View FrogLog 102 through the Issuu reader or download the PDF here.
News from the ASG
4 – Amphibian Red List Internship Available
4 – Lost Frogs update – Research Assistant Needed
4 – The Second Call for Proposals for SOS
4 – EPA and the Ecological Risks from the Use of Atrazine
5 – FrogLog Feature Editors Wanted
5 – Wanted: Partnership in Husbandry Research on the Frogs of Andasibe, Madagascar
6 – NHBS Gratis Books Scheme
8 – Caribbean Update
9 – USA Update
10 – Conservation Status and Ecological Notes of the Previously Extinct Toad Incilius holdridgei (Taylor, 1952), Costa Rica
13 – Assessment of Risk of Local Extinction, a Fast – Acting Method in Mexico
16 – Amphibian Rescue and Conservation Project – Panama
21 – Protecting Rare Amphibians Under the U.S. Endangered Species Act
24 – Conservation of the Florida Bog Frog, One of North America’s Rarest Amphibians
26 – Incorporating Search Method and Age in Mark – Recapture Studies of an Indicator Species, the Red -Backed Salamander
28 – Concern Over Destroying Frog Habitat on the Occasion of Save The Frogs Day in Bangladesh
Recent Publications 30 | Meetings 48 | Internships & Employment 48
Funding Opportunities 49 | Author Instructions 52
FrogLog has undergone something of a metamorphosis in the past year or so with thanks to the vision of James Lewis and input of the ASG community. A year ago, almost to the day, we launched the first “Regional Focus” edition to shine the spotlight on the impressive array of work being done in different regions, both in understanding and combating amphibian declines. The response to this new format was inspiring, as are the stories of success from around the world.
We are bombarded on a daily basis by negative stories from the global media, and news about the state of our environment is rarely positive. But every now and then we are offered glimmers of hope that can serve to empower and inspire. Earlier this month Carlos Vasquez Almazan traveled to London to receive a prestigious Whitley Award for his incredible contribution to amphibian conservation in Guatemala. Carlos has been a key player in identifying and securing key habitat for amphibians including the Sierra Caral, home to a dozen globally threatened amphibians, five of which are found nowhere else in the world. Carlos is an inspiring example of an individual working tirelessly to bridge the gap between science and conservation, and has been a valuable ASG partner. The ASG is also proud to have supported the recent creation of the Rana Terribilis Amphibian Reserve in Colombia, another conservation victory thanks to an collaboration among international and local partners. And then of course there is the Search for Lost Frogs, a simple idea that has caught the attention of the masses from scientist to school children.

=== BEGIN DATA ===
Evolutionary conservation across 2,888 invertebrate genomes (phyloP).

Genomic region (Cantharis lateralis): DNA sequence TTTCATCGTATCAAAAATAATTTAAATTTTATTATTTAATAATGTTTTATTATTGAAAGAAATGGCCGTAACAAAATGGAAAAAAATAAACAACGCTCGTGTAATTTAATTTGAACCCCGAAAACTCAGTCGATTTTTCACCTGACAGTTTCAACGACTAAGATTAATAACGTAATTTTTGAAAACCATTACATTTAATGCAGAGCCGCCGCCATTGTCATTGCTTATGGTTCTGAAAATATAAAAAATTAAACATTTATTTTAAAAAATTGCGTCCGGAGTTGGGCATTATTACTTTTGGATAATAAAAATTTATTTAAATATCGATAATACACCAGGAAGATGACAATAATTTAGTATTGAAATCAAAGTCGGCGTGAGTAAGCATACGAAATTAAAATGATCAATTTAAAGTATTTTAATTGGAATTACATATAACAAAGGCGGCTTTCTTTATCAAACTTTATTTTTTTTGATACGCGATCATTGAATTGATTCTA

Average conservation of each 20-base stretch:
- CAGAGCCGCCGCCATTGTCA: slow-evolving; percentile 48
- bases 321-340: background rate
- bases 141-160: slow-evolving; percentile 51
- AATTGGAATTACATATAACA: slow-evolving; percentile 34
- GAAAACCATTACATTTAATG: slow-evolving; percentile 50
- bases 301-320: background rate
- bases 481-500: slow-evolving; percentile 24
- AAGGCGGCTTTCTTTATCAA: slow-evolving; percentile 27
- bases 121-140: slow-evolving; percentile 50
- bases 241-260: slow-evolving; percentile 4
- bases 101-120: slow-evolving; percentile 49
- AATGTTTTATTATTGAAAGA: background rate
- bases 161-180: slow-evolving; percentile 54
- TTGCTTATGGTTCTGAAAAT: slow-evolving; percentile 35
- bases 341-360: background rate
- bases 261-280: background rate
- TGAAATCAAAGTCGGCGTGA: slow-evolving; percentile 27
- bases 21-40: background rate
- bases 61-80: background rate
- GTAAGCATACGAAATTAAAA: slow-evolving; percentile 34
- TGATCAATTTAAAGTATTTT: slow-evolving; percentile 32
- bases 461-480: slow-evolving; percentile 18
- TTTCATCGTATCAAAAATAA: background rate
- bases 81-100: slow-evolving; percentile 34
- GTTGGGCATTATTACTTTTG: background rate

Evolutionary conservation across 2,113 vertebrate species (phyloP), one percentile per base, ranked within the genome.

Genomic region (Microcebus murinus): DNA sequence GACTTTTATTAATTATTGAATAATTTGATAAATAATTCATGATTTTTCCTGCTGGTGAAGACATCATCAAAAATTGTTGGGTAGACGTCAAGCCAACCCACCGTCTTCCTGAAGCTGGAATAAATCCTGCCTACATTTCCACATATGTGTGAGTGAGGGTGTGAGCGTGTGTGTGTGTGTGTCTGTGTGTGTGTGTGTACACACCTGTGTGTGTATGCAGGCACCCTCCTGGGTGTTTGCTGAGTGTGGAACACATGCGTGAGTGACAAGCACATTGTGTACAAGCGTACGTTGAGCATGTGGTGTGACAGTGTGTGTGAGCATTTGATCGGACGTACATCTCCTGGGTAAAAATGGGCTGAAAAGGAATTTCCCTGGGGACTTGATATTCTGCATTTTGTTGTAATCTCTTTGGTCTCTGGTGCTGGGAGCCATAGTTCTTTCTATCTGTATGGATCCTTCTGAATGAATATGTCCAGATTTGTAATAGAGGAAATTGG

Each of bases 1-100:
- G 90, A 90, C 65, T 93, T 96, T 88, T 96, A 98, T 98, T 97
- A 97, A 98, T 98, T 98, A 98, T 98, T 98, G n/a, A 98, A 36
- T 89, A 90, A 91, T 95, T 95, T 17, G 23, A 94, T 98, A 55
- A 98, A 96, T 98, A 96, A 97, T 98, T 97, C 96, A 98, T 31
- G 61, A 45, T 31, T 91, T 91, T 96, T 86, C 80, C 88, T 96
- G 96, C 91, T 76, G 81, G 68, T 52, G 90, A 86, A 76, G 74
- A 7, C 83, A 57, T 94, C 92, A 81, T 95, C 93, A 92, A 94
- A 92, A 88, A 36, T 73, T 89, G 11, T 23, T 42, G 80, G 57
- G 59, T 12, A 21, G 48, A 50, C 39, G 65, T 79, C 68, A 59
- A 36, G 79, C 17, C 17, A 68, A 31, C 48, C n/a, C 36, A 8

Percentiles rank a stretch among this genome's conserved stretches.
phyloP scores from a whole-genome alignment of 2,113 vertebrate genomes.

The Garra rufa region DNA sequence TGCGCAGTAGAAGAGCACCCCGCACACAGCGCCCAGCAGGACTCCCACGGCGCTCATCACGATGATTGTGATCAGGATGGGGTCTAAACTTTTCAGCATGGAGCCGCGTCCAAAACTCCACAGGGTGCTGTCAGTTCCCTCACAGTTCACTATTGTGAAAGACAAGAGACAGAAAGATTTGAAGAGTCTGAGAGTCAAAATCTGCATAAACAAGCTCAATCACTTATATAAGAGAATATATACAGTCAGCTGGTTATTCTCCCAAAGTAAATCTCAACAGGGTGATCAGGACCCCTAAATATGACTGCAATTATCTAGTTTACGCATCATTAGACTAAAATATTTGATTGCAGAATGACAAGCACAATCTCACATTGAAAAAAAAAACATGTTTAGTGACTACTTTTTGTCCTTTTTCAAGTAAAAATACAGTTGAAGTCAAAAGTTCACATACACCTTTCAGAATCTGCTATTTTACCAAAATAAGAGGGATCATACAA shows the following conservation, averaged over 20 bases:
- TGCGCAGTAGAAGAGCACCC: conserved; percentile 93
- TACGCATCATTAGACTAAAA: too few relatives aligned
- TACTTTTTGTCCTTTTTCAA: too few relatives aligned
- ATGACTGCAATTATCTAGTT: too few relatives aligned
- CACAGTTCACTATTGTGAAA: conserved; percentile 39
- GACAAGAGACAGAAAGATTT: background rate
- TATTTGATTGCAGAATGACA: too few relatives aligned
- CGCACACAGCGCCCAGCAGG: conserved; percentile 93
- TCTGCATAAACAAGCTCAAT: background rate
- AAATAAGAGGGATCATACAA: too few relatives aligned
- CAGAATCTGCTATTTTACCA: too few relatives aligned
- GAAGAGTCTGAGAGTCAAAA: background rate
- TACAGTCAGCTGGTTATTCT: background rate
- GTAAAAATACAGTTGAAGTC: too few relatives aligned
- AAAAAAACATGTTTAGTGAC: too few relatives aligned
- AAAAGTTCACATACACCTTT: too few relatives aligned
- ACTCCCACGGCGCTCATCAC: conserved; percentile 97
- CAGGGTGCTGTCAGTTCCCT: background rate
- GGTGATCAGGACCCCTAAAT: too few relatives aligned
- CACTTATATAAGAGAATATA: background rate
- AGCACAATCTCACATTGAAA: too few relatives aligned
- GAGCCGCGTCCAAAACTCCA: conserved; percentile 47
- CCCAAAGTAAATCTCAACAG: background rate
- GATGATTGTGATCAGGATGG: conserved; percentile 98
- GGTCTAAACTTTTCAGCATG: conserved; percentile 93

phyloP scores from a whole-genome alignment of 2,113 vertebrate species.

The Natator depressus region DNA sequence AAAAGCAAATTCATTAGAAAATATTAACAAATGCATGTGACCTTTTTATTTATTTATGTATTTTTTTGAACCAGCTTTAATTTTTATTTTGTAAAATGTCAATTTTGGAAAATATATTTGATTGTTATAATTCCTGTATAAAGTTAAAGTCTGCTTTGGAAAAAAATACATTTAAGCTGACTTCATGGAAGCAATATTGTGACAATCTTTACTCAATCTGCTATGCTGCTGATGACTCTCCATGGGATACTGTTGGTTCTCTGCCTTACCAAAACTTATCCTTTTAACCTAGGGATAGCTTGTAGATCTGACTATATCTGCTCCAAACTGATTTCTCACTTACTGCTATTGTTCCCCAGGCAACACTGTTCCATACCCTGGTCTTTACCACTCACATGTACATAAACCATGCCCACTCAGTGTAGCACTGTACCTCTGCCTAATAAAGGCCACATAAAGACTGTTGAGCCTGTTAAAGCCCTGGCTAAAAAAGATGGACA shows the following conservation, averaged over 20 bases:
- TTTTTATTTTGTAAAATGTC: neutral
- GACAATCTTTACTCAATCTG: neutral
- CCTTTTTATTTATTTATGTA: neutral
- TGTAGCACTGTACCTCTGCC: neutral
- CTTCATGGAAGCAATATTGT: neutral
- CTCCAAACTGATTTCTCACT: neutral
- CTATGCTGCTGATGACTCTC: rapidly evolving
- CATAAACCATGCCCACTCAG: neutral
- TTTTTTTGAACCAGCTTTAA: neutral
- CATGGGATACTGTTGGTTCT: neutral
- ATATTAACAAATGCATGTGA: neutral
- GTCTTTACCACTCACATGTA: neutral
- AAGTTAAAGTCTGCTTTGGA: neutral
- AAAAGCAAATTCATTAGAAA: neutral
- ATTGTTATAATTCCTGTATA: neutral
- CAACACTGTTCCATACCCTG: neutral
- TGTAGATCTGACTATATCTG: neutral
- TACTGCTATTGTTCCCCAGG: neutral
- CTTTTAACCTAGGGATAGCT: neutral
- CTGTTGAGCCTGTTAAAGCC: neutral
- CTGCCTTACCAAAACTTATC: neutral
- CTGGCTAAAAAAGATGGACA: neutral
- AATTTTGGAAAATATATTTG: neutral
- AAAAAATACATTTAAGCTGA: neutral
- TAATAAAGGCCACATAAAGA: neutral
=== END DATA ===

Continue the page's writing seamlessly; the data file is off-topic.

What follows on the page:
While we should not mislead people to believing that there is not a problem, we must give them something to believe in if we want them to support the cause to protect amphibians. This sentiment was echoed in a recent comment on Facebook in response to a post about the conservation efforts for the Mountain chicken frog (Leptodactylus fallax): “Successful programs like this need to become more widely known. I think people are willing to support them if they are aware that they pay off.” So let’s keep raising awareness about the plight of amphibians, let’s document and learn from our failures, but let’s also be sure to celebrate and spread the word about our successes, no matter how small or trivial they may seem, because these success stories may just help foster support for the cause.
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